A Glossary of Words and Phrases Pertaining to the Dialect of Cumberland, Volume 7, Issue 1

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English dialect society, 1880 - English language - 135 pages

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Page 71 - September Husbandrie. I never look'd for better of that rascal Since he came miching first into our house. HEYWOOD, A Woman killed with kindness. Milcy, adj. descriptive of bread or flour made from corn which has germinated. The loaf has a sweet taste and close consistency. Mimsey, the minnow,
Page 70 - pholis. Malkin, a mop of rags fastened to a long pole, and used to sweep out an oven. Metaphorically, a dirty slut. Manchent, a small loaf. No manchet can so well the courtly palate please As that made of the meal fetch'd from my fértil leaze.
Page 75 - square of glass. Some ask'd how pearls did grow, and where ; Then spoke I to my girl To part her lips and show me there The
Page 63 - Fitchett, a polecat. Fitty, fitting ; proper. Flaygerry, a frolic ; spree. Fleet, v. to float. Ere my sweet Gaveston shall part from me This isle shall fleet upon the ocean.
Page 50 - in vernacular phrase, we learn that " most of the inhabitants can speak no word of Cornish, but very few are ignorant of the English." A few did yet so still "affect their own" that to an inquiring stranger they would answer,
Page 59 - a cripple. Clout, a napkin for infants. When clothes are taken from a chest of sweets To swaddle infants, whose young breath Scarce knows the way ; Those
Page 72 - that drink of running springs Think water far excells all earthly things ; But they that drink neat wine despise it. Neck, a miniature sheaf of wheat with four plaited arms, intertwined with everlastings, and the more durable of flowers. The stalks of wheat brought down by the last sweep of the scythe are brought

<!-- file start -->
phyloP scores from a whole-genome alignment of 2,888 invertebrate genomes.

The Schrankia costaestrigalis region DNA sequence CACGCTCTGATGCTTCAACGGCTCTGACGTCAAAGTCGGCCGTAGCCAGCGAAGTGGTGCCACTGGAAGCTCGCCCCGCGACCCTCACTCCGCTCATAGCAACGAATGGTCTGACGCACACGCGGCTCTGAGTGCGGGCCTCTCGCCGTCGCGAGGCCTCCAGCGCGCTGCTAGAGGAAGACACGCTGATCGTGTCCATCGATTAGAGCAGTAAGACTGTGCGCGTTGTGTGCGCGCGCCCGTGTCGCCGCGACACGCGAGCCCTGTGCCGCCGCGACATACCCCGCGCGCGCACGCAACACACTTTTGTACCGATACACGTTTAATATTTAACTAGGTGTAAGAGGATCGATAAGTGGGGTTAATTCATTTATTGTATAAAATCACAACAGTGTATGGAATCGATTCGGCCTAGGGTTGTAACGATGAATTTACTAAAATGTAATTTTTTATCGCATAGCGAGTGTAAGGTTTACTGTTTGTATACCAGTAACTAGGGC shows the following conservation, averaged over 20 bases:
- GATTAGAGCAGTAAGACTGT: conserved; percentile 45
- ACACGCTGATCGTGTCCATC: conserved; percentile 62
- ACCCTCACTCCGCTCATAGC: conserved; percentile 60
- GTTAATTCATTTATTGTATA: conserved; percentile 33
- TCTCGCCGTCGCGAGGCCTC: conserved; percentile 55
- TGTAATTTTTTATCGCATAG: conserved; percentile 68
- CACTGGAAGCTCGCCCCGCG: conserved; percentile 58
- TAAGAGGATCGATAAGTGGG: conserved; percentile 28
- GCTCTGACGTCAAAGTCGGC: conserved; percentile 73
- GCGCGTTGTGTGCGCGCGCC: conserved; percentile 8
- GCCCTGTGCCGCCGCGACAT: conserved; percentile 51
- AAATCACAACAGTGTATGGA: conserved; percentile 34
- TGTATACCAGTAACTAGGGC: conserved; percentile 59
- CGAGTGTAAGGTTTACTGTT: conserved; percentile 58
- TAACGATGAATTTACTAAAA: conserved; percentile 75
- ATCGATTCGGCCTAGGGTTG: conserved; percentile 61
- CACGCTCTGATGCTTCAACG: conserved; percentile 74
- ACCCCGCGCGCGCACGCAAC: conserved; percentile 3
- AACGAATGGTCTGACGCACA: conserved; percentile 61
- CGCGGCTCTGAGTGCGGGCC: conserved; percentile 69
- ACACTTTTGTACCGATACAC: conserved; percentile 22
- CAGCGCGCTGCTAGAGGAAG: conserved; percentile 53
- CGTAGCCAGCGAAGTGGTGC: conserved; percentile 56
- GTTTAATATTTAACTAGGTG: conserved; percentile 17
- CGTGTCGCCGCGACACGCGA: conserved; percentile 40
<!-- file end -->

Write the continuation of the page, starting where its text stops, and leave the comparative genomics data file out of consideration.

Page 103 - 4. The following is a list of the counties for which editors are now provided, and such members as have but a few words to contribute should communicate directly with the workers here indicated, instead of sending them in to the Secretary. For addresses, see the List of Subscribers.
Page xiii - bride and bridegroom, with their attendants, will proceed to Lanefoot, in the said parish, where the nuptials will be celebrated by a variety of entertainments. ' And doubtless a handsome collection would find its way, according to custom, into the napkin-covered pewter-dish upon the bride's lap. (The bride and bridegroom were known to the writer.) Seventy pounds was contributed at Henry Stoddart's
Page 109 - CHRIST'S COLLEGE, Cambridge. ,, COPENHAGEN ROYAL (Herr Chr. Brunn, Librarian). „ DR. SHEPHERDS', Preston (per Charles Fryer, Town Clerk's Office, Preston). ,, GLASGOW UNIVERSITY (care of James Maclehose, 61, Vincent Street, Glasgow ; per Messrs. Dumbleton, Ave Maria Lane, EG) „ GOTTINGEN UNIVERSITY (per Messrs. Asher

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